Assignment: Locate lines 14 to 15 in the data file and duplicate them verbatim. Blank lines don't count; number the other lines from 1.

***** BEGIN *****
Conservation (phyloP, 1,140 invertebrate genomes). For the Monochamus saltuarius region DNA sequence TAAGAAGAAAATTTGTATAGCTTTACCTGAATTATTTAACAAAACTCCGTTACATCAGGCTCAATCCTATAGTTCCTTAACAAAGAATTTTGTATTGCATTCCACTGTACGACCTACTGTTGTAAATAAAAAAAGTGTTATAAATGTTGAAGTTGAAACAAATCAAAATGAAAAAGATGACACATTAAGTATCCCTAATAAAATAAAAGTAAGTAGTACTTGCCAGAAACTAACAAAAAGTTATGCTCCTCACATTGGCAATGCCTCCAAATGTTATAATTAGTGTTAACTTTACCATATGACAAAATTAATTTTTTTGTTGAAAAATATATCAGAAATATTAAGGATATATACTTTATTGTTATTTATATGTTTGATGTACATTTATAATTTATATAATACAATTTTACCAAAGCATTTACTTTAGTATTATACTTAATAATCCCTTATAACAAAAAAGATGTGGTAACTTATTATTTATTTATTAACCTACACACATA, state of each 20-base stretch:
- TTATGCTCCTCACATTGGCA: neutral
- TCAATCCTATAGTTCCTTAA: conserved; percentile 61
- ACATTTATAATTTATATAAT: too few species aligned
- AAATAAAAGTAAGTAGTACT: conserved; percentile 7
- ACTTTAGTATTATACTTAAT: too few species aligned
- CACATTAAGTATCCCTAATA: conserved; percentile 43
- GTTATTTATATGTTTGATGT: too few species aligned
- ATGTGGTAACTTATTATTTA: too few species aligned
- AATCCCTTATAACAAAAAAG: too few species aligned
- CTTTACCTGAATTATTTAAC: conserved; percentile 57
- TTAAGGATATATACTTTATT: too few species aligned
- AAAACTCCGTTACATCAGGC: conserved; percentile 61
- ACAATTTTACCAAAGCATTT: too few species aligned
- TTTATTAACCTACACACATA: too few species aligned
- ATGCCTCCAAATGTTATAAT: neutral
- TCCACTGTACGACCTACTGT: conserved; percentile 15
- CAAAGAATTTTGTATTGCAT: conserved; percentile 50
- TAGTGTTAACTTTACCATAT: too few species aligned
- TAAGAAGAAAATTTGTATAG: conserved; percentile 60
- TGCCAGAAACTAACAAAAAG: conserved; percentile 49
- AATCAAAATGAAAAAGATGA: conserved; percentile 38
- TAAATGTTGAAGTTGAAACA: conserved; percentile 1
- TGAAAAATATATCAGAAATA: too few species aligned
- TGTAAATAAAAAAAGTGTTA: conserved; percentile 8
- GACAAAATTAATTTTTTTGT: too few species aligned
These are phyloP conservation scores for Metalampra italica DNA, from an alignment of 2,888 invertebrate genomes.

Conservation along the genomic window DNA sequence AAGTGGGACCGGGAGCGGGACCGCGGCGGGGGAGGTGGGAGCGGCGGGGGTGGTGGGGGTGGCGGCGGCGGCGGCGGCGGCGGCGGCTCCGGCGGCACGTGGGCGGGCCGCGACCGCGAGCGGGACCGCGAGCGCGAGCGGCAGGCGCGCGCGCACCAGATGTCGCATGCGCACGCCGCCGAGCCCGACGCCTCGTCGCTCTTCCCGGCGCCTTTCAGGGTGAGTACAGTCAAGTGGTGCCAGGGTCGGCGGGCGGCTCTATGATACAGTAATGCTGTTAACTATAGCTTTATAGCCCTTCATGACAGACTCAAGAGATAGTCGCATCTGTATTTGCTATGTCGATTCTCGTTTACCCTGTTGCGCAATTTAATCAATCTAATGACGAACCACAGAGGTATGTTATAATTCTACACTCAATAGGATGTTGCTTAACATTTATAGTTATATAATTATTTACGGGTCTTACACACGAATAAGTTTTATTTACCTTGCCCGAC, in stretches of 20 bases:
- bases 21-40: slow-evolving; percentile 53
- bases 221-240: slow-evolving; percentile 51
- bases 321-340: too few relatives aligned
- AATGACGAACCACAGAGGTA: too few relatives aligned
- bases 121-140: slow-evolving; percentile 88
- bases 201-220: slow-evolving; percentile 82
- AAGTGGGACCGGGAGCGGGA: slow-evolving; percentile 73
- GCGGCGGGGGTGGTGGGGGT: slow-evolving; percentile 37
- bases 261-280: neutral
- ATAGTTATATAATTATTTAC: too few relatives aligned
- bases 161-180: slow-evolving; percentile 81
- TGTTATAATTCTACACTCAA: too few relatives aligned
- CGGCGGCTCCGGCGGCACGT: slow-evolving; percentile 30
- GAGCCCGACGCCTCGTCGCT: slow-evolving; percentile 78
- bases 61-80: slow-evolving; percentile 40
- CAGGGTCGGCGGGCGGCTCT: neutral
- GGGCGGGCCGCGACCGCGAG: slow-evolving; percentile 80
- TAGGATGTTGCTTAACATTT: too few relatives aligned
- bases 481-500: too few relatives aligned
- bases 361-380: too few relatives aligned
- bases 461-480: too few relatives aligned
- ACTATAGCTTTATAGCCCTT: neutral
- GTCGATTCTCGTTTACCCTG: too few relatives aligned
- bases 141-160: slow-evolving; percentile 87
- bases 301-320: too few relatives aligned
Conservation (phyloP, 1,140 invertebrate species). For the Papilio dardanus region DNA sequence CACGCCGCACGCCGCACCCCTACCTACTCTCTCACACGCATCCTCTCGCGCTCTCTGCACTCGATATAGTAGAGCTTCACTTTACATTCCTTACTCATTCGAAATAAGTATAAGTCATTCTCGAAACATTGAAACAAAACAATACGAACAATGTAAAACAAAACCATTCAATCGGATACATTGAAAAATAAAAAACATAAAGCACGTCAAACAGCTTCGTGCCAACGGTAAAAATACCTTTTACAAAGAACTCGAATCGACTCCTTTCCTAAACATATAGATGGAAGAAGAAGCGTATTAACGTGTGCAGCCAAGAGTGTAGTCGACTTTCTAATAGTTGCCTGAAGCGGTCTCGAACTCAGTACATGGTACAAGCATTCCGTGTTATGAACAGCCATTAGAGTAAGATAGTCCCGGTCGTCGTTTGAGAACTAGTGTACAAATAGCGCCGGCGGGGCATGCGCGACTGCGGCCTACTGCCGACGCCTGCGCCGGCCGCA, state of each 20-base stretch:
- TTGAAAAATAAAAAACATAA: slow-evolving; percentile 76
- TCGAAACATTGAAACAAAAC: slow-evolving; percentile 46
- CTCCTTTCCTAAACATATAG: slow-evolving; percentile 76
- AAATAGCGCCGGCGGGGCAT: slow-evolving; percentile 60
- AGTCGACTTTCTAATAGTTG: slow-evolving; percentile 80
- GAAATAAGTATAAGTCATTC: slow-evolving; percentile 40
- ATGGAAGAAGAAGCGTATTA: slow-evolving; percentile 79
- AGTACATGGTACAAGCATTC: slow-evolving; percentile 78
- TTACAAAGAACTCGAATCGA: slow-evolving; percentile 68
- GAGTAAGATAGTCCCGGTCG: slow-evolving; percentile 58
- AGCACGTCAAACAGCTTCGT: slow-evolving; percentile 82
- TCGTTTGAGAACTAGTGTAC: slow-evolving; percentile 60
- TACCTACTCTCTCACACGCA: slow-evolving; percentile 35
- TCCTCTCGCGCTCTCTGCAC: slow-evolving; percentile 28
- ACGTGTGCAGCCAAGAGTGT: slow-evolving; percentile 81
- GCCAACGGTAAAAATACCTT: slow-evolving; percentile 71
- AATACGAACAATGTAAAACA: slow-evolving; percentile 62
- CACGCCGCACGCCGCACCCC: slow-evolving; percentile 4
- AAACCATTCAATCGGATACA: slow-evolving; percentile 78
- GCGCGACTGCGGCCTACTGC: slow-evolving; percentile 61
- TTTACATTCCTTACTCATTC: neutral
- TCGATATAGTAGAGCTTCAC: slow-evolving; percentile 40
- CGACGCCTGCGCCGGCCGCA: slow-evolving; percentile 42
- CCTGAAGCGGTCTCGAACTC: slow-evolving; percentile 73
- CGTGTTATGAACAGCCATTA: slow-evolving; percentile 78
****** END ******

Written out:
- ACAATTTTACCAAAGCATTT: too few species aligned
- TTTATTAACCTACACACATA: too few species aligned